“The In Rock cover story came entirely out of CC. Peter Hammill is very well known in Europe, and I don’t think even he could have foreseen that he would be on the cover of a major Russian magazine,” says Anil.

Enabled by CC licenses, a greater number of people are reading Anil’s pieces on more and more websites, with coverage in various countries in multiple forums, benefiting everyone.

“The musicians might not make the connection to CC, but they’re happy they’re out there as a result. The great thing about CC,” continues Anil, “is that for some it’s invisible, and readers are probably not paying a whole lot of attention to it, but they’re benefiting because the content is propagating in a way that it wasn’t previously. There’s a large free flow of information.”

One year into using CC licenses, Anil views opening up his work as integral to Innerviews and the changing context in which people digest, share, and use online content.

“I have no regrets about the decision. A lot of people – like those from conventional music magazines – paid attention when I adopted CC and raised their eyebrows. I got a lot of emails in capital letters and exclamation points, saying that I was forgoing future revenue opportunities, and that I was watering it down for the rest of them. I think it reflects a generational shift in the digital world.”

As the internet’s first music magazine in 1994, Innerviews continues to endure as a major body of work. 20 years later, Anil has not only adapted to the evolving digital landscape, but embraced it. This outlook has paid dividends for Innerviews, securing his site as a classic fixture of music journalism.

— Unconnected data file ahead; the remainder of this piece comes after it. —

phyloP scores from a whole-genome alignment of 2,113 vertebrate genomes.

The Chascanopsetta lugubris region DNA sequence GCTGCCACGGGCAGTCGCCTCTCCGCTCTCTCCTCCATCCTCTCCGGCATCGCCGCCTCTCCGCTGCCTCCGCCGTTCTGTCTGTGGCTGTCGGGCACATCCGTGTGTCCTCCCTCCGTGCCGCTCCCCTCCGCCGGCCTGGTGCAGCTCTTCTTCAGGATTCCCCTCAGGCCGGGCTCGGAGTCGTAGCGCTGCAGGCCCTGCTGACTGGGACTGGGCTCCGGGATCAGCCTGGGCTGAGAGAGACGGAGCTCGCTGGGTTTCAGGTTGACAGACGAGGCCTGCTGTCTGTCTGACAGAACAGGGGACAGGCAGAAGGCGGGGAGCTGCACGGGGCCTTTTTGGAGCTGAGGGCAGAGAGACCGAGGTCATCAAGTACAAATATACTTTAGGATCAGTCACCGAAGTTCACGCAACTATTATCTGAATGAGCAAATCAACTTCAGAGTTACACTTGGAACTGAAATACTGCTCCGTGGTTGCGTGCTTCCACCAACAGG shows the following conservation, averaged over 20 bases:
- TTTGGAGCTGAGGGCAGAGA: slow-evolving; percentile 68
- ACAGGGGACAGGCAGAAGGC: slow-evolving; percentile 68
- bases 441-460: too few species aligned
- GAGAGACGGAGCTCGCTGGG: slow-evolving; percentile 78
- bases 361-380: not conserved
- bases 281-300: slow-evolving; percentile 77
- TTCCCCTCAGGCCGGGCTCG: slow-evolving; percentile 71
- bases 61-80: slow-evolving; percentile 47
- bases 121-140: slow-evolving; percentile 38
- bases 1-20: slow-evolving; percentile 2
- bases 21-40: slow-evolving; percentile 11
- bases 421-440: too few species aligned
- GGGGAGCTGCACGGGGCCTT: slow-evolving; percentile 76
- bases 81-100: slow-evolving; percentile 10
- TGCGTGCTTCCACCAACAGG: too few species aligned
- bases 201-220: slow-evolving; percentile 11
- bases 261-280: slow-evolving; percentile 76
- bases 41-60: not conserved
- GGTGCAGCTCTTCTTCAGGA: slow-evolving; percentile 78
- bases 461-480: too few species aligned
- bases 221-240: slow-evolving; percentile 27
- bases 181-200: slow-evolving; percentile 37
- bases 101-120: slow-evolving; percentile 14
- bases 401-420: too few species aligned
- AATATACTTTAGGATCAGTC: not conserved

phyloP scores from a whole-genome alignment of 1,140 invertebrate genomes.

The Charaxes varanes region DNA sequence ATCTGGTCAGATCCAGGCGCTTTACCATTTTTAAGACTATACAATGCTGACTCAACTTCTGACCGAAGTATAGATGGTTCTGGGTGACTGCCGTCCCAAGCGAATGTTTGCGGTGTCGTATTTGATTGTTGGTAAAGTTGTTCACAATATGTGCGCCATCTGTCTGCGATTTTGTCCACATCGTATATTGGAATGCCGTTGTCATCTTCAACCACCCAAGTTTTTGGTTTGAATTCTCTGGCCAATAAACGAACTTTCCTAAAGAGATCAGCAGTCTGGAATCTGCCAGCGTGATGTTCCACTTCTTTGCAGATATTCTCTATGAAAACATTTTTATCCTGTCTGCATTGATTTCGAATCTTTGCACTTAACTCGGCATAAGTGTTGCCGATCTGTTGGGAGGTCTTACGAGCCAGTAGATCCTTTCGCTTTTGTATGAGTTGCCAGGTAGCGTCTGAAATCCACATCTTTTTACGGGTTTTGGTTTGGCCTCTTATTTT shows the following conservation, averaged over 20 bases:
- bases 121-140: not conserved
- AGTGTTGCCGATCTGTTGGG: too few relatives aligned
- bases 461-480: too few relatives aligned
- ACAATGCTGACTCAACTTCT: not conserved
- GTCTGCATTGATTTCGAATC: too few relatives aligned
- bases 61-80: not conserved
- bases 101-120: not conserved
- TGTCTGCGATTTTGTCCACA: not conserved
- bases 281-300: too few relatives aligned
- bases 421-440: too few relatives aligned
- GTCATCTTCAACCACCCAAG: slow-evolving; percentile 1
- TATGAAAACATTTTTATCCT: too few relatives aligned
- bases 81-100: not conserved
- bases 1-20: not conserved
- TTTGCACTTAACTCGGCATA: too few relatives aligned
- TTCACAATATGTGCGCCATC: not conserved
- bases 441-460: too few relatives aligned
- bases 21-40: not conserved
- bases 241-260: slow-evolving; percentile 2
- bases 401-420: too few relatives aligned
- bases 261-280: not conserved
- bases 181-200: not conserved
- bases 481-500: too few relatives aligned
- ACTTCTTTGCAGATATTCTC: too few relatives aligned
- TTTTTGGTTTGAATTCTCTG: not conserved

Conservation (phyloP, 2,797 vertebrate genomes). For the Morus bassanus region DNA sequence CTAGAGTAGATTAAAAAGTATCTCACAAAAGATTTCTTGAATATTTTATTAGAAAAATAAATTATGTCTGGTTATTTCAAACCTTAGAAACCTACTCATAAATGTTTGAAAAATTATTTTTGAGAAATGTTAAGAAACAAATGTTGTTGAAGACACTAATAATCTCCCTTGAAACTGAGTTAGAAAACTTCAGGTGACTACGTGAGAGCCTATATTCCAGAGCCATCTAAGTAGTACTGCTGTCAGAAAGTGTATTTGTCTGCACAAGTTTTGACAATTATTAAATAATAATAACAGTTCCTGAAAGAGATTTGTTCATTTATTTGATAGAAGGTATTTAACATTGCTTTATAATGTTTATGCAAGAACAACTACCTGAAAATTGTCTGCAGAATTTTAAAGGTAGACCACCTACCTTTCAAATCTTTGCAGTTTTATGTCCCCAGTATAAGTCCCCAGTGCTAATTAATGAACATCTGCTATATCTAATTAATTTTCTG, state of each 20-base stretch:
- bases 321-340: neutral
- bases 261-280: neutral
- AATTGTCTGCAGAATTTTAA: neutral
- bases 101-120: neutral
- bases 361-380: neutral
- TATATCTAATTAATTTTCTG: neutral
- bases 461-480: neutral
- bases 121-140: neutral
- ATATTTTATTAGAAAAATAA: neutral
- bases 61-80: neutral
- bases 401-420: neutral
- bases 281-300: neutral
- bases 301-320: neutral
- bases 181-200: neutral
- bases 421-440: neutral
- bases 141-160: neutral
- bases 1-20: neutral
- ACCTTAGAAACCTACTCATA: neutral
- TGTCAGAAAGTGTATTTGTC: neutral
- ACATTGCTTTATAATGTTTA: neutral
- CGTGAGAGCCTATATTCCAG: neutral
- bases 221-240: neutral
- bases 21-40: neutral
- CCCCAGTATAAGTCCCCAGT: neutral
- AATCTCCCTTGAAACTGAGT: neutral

“I’m proud that I’m still able to do Innerviews on a non-commercial basis, have it last this long, and turn into a life’s work. It started essentially when I was a kid - and now I’m in my mid 40s and still doing it. The opportunities have become pretty significant, and it’s a very well known site at this point. The world comes to it instead of me going to the world, and the CC element comes into that,” says Anil.

For Innerviews’ 20th anniversary in 2014, Anil underwent a major website redesign that radically revisioned the site. The design is “future-proof,” seamlessly adapting to mobile and tablet formats so everyone can have the same experience, no matter how small their screen is. CC is integrated into every element.

“For the 20th anniversary, it’s a statement that the site belongs to everyone else as much as it does to me. That’s the biggest accomplishment with Innerviews. It’s more than a website. It’s a community of people, and CC feeds into all of that. If CC isn’t about community, then what is it about? It’s the ultimate manifestation of it.”

Anil is right. CC is about community — a world in which people can share freely, build off the work of others, and advance themselves, each other, and society as a whole — the same way Anil Prasad has done with Innerviews.

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Creative Commons License

Anil Prasad (Team Open) was written by Meryl Mohan for Creative Commons. This work is licensed under a Creative Commons Attribution 4.0 International License.

The illustration of Anil Prasad was created by Luke Surl. To the extent possible under the law, Luke Surl has waived all copyright and related or neighboring rights under the CC0 Public Domain Declaration.